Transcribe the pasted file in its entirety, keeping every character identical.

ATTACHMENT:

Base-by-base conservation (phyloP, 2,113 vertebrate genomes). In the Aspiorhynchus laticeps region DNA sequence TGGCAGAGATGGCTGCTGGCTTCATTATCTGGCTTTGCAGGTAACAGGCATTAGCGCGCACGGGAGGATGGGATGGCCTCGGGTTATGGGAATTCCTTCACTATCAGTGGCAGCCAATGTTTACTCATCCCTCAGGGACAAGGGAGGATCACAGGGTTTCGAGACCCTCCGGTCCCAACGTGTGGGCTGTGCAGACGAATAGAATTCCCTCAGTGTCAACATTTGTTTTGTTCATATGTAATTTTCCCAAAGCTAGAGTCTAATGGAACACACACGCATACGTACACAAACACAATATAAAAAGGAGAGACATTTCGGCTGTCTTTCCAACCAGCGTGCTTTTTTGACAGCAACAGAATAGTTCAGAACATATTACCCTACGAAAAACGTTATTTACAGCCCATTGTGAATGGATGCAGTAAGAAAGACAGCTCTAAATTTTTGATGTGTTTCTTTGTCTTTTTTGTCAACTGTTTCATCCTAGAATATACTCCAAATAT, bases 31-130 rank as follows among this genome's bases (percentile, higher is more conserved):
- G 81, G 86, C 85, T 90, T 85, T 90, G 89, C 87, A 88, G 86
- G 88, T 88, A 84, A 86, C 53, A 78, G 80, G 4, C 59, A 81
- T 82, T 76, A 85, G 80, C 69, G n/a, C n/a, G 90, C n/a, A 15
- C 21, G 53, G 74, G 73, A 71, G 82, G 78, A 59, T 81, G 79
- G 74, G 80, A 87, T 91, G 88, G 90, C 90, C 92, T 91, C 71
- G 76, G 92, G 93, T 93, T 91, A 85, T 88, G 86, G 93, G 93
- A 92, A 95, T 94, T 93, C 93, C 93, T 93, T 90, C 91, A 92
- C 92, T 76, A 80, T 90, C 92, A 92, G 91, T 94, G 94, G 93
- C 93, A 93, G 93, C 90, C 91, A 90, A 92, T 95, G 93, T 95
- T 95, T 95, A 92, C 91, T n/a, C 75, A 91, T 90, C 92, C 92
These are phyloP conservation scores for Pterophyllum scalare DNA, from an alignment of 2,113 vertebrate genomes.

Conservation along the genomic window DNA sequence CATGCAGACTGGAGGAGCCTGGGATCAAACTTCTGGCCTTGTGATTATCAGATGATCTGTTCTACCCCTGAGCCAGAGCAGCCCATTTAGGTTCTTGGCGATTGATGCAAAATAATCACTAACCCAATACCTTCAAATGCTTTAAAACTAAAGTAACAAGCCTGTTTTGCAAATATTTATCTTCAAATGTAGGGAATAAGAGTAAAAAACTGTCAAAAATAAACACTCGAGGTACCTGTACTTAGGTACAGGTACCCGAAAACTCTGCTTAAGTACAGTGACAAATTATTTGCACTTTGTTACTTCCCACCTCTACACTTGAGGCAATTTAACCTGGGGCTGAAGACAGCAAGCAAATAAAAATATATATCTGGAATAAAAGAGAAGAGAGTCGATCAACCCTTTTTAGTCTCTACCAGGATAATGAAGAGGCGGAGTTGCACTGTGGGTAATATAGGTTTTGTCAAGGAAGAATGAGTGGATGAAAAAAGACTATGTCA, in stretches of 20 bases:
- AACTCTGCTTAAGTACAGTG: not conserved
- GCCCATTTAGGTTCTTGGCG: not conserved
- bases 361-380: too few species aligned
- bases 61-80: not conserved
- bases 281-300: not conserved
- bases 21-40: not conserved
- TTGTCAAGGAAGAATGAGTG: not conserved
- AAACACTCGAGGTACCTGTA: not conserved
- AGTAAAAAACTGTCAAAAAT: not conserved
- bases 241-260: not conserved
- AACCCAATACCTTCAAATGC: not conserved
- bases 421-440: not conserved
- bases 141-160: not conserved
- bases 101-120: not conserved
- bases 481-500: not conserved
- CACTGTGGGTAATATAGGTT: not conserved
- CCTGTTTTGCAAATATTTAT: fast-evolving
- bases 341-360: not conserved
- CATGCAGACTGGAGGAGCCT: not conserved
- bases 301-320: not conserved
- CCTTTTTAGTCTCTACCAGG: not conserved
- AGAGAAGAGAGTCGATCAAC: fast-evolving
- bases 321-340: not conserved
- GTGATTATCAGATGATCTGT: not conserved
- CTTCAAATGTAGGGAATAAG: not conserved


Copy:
Base-by-base conservation (phyloP, 2,113 vertebrate genomes). In the Aspiorhynchus laticeps region DNA sequence TGGCAGAGATGGCTGCTGGCTTCATTATCTGGCTTTGCAGGTAACAGGCATTAGCGCGCACGGGAGGATGGGATGGCCTCGGGTTATGGGAATTCCTTCACTATCAGTGGCAGCCAATGTTTACTCATCCCTCAGGGACAAGGGAGGATCACAGGGTTTCGAGACCCTCCGGTCCCAACGTGTGGGCTGTGCAGACGAATAGAATTCCCTCAGTGTCAACATTTGTTTTGTTCATATGTAATTTTCCCAAAGCTAGAGTCTAATGGAACACACACGCATACGTACACAAACACAATATAAAAAGGAGAGACATTTCGGCTGTCTTTCCAACCAGCGTGCTTTTTTGACAGCAACAGAATAGTTCAGAACATATTACCCTACGAAAAACGTTATTTACAGCCCATTGTGAATGGATGCAGTAAGAAAGACAGCTCTAAATTTTTGATGTGTTTCTTTGTCTTTTTTGTCAACTGTTTCATCCTAGAATATACTCCAAATAT, bases 31-130 rank as follows among this genome's bases (percentile, higher is more conserved):
- G 81, G 86, C 85, T 90, T 85, T 90, G 89, C 87, A 88, G 86
- G 88, T 88, A 84, A 86, C 53, A 78, G 80, G 4, C 59, A 81
- T 82, T 76, A 85, G 80, C 69, G n/a, C n/a, G 90, C n/a, A 15
- C 21, G 53, G 74, G 73, A 71, G 82, G 78, A 59, T 81, G 79
- G 74, G 80, A 87, T 91, G 88, G 90, C 90, C 92, T 91, C 71
- G 76, G 92, G 93, T 93, T 91, A 85, T 88, G 86, G 93, G 93
- A 92, A 95, T 94, T 93, C 93, C 93, T 93, T 90, C 91, A 92
- C 92, T 76, A 80, T 90, C 92, A 92, G 91, T 94, G 94, G 93
- C 93, A 93, G 93, C 90, C 91, A 90, A 92, T 95, G 93, T 95
- T 95, T 95, A 92, C 91, T n/a, C 75, A 91, T 90, C 92, C 92
These are phyloP conservation scores for Pterophyllum scalare DNA, from an alignment of 2,113 vertebrate genomes.

Conservation along the genomic window DNA sequence CATGCAGACTGGAGGAGCCTGGGATCAAACTTCTGGCCTTGTGATTATCAGATGATCTGTTCTACCCCTGAGCCAGAGCAGCCCATTTAGGTTCTTGGCGATTGATGCAAAATAATCACTAACCCAATACCTTCAAATGCTTTAAAACTAAAGTAACAAGCCTGTTTTGCAAATATTTATCTTCAAATGTAGGGAATAAGAGTAAAAAACTGTCAAAAATAAACACTCGAGGTACCTGTACTTAGGTACAGGTACCCGAAAACTCTGCTTAAGTACAGTGACAAATTATTTGCACTTTGTTACTTCCCACCTCTACACTTGAGGCAATTTAACCTGGGGCTGAAGACAGCAAGCAAATAAAAATATATATCTGGAATAAAAGAGAAGAGAGTCGATCAACCCTTTTTAGTCTCTACCAGGATAATGAAGAGGCGGAGTTGCACTGTGGGTAATATAGGTTTTGTCAAGGAAGAATGAGTGGATGAAAAAAGACTATGTCA, in stretches of 20 bases:
- AACTCTGCTTAAGTACAGTG: not conserved
- GCCCATTTAGGTTCTTGGCG: not conserved
- bases 361-380: too few species aligned
- bases 61-80: not conserved
- bases 281-300: not conserved
- bases 21-40: not conserved
- TTGTCAAGGAAGAATGAGTG: not conserved
- AAACACTCGAGGTACCTGTA: not conserved
- AGTAAAAAACTGTCAAAAAT: not conserved
- bases 241-260: not conserved
- AACCCAATACCTTCAAATGC: not conserved
- bases 421-440: not conserved
- bases 141-160: not conserved
- bases 101-120: not conserved
- bases 481-500: not conserved
- CACTGTGGGTAATATAGGTT: not conserved
- CCTGTTTTGCAAATATTTAT: fast-evolving
- bases 341-360: not conserved
- CATGCAGACTGGAGGAGCCT: not conserved
- bases 301-320: not conserved
- CCTTTTTAGTCTCTACCAGG: not conserved
- AGAGAAGAGAGTCGATCAAC: fast-evolving
- bases 321-340: not conserved
- GTGATTATCAGATGATCTGT: not conserved
- CTTCAAATGTAGGGAATAAG: not conserved